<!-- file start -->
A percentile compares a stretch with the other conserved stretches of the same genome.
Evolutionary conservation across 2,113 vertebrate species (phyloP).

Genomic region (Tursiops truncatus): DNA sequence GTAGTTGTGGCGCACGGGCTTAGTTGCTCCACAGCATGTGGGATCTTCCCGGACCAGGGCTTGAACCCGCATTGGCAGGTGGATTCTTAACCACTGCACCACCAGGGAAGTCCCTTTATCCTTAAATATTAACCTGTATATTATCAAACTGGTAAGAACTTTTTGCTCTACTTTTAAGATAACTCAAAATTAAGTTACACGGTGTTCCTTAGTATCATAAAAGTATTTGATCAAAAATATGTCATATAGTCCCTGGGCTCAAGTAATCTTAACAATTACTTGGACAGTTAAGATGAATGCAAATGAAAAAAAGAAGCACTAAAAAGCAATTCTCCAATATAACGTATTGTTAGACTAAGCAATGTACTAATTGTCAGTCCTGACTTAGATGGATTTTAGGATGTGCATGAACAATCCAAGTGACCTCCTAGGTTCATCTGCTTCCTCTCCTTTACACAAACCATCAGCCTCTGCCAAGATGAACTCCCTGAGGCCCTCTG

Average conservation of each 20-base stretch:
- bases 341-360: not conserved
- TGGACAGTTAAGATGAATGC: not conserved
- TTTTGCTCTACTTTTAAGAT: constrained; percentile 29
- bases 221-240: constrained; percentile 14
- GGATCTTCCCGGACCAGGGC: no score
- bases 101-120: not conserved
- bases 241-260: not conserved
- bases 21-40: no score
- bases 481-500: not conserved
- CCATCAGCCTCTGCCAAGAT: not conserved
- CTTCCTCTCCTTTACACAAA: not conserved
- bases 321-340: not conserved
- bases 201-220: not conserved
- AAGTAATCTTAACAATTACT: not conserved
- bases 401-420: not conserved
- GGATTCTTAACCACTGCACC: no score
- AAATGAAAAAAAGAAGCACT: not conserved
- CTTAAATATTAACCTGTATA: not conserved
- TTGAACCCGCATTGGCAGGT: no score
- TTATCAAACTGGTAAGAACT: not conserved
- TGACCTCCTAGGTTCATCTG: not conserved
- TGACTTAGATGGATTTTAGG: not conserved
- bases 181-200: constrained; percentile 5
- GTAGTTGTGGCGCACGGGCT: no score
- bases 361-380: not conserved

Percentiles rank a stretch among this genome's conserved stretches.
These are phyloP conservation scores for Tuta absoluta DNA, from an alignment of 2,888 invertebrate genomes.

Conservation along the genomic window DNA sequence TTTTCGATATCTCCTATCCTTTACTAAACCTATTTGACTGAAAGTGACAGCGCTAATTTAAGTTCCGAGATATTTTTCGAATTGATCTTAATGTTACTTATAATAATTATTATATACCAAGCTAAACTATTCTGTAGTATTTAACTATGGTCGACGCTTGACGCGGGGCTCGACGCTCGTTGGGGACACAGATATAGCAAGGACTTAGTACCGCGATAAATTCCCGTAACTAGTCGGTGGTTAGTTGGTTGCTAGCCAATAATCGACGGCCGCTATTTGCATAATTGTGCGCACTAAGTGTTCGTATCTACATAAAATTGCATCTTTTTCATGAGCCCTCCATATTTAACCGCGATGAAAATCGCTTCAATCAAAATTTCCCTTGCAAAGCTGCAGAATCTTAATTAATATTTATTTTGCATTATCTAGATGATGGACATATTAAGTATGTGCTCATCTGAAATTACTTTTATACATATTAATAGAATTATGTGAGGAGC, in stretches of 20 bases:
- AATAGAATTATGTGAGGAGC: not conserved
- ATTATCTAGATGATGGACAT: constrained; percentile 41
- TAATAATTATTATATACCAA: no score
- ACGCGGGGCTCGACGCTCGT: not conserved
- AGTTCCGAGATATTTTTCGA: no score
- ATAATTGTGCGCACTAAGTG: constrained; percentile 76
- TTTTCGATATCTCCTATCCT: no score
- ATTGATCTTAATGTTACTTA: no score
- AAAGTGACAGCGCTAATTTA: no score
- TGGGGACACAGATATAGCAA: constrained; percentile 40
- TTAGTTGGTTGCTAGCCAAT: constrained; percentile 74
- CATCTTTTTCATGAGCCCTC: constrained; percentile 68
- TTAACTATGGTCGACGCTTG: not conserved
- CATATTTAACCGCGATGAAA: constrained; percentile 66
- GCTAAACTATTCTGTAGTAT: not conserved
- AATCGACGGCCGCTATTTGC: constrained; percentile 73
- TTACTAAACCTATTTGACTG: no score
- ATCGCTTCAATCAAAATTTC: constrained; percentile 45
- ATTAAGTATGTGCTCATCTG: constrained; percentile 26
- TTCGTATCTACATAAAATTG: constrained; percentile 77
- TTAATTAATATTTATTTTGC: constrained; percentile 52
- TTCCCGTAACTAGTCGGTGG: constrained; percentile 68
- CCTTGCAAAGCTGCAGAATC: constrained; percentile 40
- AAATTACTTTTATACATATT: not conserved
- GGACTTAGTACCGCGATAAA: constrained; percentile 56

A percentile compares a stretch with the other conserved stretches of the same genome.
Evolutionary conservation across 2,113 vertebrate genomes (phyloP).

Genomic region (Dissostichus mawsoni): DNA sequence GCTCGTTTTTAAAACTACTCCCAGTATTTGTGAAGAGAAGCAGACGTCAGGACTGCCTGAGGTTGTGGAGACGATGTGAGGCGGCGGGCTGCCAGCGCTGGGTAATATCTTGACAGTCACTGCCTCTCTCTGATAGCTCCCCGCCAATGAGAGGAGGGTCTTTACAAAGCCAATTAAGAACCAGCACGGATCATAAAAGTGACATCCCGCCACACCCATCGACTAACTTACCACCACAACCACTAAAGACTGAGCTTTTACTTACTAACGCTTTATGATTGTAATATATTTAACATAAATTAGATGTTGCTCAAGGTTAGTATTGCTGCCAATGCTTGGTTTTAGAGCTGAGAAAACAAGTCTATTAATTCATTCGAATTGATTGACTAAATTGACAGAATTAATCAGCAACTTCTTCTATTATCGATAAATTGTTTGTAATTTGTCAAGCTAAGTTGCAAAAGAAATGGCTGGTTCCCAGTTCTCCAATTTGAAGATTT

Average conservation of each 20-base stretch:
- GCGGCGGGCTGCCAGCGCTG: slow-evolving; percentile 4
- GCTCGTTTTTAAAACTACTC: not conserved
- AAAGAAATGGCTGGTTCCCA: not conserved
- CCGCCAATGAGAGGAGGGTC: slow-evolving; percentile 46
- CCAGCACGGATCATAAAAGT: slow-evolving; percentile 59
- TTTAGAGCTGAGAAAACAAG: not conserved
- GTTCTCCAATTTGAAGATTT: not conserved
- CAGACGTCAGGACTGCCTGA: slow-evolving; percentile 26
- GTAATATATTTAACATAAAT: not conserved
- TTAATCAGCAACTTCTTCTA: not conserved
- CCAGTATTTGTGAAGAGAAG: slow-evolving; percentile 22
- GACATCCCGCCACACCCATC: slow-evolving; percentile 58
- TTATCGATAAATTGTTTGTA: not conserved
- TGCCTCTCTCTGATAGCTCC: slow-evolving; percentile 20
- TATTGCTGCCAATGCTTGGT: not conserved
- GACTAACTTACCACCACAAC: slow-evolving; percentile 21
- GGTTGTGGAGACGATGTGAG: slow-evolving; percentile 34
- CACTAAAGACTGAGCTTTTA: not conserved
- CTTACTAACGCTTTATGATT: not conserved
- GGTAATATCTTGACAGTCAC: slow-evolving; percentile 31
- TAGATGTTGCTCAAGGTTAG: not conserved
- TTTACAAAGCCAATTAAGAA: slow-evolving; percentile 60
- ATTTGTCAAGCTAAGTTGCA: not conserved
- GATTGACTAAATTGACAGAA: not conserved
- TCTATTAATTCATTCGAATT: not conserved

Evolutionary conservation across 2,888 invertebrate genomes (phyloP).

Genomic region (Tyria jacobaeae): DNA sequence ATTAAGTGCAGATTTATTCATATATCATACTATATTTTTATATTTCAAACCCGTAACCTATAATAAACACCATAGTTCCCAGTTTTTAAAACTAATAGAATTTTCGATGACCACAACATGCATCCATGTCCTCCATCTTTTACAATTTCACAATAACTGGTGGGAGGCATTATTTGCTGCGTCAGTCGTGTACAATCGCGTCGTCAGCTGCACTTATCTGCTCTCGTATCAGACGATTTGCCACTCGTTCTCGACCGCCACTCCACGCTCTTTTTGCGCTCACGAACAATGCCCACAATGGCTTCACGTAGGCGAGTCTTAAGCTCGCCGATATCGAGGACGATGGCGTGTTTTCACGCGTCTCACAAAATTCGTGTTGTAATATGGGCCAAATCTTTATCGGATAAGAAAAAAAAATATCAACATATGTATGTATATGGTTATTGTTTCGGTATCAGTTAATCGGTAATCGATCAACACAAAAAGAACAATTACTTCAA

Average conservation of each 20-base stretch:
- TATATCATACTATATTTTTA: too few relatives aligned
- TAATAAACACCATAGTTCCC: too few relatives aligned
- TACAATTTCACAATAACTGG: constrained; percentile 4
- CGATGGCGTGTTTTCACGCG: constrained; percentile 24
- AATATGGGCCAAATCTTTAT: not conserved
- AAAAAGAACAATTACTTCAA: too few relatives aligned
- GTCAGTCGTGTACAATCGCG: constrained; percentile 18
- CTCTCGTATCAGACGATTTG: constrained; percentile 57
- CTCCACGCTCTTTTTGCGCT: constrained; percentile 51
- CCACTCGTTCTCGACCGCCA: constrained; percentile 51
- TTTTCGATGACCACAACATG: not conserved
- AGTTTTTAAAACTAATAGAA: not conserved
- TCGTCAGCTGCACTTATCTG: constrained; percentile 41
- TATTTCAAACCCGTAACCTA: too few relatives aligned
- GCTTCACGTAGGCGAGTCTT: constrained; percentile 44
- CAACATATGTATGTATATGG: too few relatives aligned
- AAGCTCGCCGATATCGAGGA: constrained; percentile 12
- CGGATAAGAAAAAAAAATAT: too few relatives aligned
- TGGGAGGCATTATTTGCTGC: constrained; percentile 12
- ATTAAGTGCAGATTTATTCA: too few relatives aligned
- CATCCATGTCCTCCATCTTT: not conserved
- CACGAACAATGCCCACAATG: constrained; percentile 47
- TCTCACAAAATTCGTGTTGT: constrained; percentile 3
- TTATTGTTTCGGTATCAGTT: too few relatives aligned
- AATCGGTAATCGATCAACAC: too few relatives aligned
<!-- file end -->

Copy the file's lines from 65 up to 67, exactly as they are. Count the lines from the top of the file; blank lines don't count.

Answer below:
- CCGCCAATGAGAGGAGGGTC: slow-evolving; percentile 46
- CCAGCACGGATCATAAAAGT: slow-evolving; percentile 59
- TTTAGAGCTGAGAAAACAAG: not conserved